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“I’m a big believer in fan ownership and, although we have quite a small shareholding in Livingston, I think the club are better off for it. We have a huge volunteer effort which plays a big part. If you come to Almondvale on a matchday, you will go through a turnstile which is manned by a Trust volunteer, you will buy a programme from a Trust volunteer, one of the safety officers is a Trust volunteer, the guy who does Livi TV coverage on the internet is a Trust volunteer. I’m a volunteer as well.”

Like Stoker, supporters aren’t seeking money for their involvement. All most want is an influence to help ensure their club is run in a sensible fashion. Having been kept in the dark for much of Romanov’s tumultuous tenure, Hearts fans are craving stability and transparency more than anything else at present. No more tax bills, no more winding up orders, no more wage delays. It shouldn’t be too much to ask.

The response to the recent share offer launched to raise funds has been invigorating after Romanov offered 10 per cent of his shareholding back to fans. However, there was no mention of allowing supporters a say in running Hearts.

“The Hearts fans are putting in all this money and getting shares in return, but the amount of influence they are getting is minimal,” continued Stoker. “We were strongly advised by Supporters Direct not to give Livingston money for nothing. Always ask for something in return. Hearts have such a big support with such passion for the club. I’m from Edinburgh and Hearts are part of the fabric of the community. I’d really hate to see them go down the pan.


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“It’s really down to supporters to organise themselves, get together and do it. At 99 per cent of football clubs, fans are the biggest investors. That’s through buying season tickets or merchandise or anything else they do that brings income to their club. It’s a case of supporters demanding something back, if indeed they want to.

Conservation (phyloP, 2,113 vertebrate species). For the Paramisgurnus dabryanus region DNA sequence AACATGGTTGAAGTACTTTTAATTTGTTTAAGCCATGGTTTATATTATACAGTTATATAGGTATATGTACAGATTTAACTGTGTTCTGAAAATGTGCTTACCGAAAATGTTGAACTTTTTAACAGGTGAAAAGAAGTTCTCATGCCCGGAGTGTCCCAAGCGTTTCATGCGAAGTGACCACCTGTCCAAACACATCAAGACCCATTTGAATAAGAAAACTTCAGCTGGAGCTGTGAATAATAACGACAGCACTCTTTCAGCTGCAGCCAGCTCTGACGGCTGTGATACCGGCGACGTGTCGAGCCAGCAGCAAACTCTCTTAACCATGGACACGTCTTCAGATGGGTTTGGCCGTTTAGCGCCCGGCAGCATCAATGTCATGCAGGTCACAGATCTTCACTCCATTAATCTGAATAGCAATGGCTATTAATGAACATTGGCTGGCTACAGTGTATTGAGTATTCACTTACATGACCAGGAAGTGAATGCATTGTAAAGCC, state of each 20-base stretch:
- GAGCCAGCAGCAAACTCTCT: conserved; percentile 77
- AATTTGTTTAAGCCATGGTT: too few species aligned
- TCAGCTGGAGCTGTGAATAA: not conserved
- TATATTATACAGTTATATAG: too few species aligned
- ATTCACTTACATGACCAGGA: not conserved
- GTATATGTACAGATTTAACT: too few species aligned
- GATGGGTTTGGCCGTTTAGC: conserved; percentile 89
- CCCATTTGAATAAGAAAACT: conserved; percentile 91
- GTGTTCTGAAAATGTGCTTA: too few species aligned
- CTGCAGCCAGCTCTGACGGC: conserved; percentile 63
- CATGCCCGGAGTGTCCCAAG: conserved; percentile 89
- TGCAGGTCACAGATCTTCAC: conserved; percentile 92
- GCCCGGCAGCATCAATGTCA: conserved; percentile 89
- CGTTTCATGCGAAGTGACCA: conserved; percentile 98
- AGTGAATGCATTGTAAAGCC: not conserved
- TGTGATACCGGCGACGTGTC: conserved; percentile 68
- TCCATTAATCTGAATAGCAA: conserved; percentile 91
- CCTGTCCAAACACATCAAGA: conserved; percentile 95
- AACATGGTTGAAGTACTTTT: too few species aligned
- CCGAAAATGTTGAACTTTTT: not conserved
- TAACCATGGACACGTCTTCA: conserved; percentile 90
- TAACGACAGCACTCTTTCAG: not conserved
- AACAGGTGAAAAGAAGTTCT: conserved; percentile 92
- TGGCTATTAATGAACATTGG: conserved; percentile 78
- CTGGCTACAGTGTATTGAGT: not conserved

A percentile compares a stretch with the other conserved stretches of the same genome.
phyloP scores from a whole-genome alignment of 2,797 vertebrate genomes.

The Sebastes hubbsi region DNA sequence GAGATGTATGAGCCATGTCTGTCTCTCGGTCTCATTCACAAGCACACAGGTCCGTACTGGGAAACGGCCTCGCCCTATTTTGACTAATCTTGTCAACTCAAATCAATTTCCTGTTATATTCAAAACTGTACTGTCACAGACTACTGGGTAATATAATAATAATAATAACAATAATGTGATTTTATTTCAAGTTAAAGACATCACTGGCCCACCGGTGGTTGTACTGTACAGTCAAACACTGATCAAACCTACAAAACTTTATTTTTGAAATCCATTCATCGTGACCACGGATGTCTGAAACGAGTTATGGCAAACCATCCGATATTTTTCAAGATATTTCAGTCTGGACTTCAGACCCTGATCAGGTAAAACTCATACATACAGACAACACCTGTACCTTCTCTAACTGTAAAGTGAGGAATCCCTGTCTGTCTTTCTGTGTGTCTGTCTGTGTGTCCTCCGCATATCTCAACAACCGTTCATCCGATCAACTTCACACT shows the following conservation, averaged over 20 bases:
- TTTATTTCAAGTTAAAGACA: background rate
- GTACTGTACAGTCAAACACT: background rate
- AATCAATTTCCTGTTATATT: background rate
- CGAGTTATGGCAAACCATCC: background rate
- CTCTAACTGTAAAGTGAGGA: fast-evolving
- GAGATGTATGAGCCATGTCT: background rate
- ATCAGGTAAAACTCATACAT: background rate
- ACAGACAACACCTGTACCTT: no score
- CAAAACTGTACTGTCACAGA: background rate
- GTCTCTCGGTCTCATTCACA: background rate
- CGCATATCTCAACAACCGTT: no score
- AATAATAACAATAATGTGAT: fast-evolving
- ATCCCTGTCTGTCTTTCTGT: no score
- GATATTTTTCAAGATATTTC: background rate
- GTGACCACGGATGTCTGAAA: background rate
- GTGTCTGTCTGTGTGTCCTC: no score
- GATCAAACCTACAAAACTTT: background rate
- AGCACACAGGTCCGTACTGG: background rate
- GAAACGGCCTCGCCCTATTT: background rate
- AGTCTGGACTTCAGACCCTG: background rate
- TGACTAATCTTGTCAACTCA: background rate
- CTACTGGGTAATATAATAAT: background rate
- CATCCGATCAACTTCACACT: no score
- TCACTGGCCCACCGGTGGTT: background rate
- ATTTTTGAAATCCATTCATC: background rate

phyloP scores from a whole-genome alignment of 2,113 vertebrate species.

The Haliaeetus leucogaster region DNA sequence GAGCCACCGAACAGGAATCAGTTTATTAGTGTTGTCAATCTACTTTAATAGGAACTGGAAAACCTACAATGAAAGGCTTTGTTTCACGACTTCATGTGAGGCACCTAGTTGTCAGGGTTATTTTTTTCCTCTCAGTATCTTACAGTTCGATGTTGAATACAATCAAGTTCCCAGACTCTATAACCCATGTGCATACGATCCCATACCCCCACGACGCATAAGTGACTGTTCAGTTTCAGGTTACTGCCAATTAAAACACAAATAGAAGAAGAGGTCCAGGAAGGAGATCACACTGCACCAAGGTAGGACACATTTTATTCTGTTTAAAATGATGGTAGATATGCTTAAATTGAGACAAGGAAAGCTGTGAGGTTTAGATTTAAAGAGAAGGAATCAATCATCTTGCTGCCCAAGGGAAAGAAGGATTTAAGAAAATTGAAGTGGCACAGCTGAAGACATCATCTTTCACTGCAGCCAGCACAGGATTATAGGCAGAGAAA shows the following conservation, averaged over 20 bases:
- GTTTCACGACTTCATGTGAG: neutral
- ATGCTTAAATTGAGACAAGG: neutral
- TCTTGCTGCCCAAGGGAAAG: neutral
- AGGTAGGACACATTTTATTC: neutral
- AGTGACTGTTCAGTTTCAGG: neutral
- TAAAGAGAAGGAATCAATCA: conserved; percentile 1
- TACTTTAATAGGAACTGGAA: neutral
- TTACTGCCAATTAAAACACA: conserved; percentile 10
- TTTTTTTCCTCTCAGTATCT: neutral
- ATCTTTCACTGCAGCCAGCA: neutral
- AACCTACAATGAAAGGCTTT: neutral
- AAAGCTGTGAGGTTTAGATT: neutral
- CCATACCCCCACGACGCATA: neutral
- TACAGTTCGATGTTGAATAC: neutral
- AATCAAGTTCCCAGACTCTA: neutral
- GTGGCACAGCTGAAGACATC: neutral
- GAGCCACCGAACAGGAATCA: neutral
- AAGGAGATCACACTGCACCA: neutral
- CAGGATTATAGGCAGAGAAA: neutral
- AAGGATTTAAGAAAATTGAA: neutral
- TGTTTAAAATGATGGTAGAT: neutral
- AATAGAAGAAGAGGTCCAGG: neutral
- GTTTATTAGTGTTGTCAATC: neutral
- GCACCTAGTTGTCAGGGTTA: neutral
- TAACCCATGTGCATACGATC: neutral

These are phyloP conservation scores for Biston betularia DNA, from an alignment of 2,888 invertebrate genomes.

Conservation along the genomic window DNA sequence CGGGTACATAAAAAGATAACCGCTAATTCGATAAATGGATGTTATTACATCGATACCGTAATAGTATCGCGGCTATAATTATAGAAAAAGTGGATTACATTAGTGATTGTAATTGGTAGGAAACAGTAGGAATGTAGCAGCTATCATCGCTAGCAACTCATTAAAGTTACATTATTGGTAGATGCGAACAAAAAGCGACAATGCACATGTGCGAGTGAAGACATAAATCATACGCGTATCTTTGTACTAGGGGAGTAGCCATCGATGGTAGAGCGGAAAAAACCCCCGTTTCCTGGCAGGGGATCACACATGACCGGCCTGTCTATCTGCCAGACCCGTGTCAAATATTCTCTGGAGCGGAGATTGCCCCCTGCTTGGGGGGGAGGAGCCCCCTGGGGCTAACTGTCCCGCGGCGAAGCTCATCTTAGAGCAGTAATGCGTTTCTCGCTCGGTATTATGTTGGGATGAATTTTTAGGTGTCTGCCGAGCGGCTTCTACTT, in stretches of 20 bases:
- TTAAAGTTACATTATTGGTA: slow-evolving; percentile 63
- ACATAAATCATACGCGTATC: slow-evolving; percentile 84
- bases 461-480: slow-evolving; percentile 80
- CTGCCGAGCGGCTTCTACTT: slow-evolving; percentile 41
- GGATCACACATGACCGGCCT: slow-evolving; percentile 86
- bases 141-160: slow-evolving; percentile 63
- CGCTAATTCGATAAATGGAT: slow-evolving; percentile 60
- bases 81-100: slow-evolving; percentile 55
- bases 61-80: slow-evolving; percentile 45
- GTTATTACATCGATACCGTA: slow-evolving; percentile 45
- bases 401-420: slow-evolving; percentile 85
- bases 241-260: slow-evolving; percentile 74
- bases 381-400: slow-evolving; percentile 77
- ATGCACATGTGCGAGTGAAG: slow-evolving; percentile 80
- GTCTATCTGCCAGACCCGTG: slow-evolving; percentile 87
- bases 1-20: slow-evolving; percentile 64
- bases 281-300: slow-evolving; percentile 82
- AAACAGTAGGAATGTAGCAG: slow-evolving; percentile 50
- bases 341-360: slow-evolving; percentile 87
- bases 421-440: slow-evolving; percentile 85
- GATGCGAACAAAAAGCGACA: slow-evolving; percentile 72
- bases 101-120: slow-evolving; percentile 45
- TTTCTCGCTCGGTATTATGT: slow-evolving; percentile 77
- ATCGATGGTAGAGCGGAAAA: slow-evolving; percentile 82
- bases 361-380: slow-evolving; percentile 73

“In most cases, club owners aren’t going to give supporters a place on the board or a shareholding for no reason. It’s down to the fans to be pro-active. What tends to happen is that a club goes into a financial abyss, so fans step in. I would always recommend supporters head that off at the pass.”

Anyone wishing to unite the varous Hearts supporters’ groups and secure the club’s future must first negotiate a way past Romanov. The Russian businessman has proved notoriously difficult to deal with during his involvement at Tynecastle. However, that director Sergejus Fedotovas is conducting talks with Supporters Direct Scotland indicates they are considering fan involvement. Only last week, Fedotovas said: “For the sake of everyone who wants to see this club doing well, I think supporters are the best investors here. I think that is the future for football because supporters are the ones who really care about their club. It is supporters who really need to be concerned with the life of their football club.”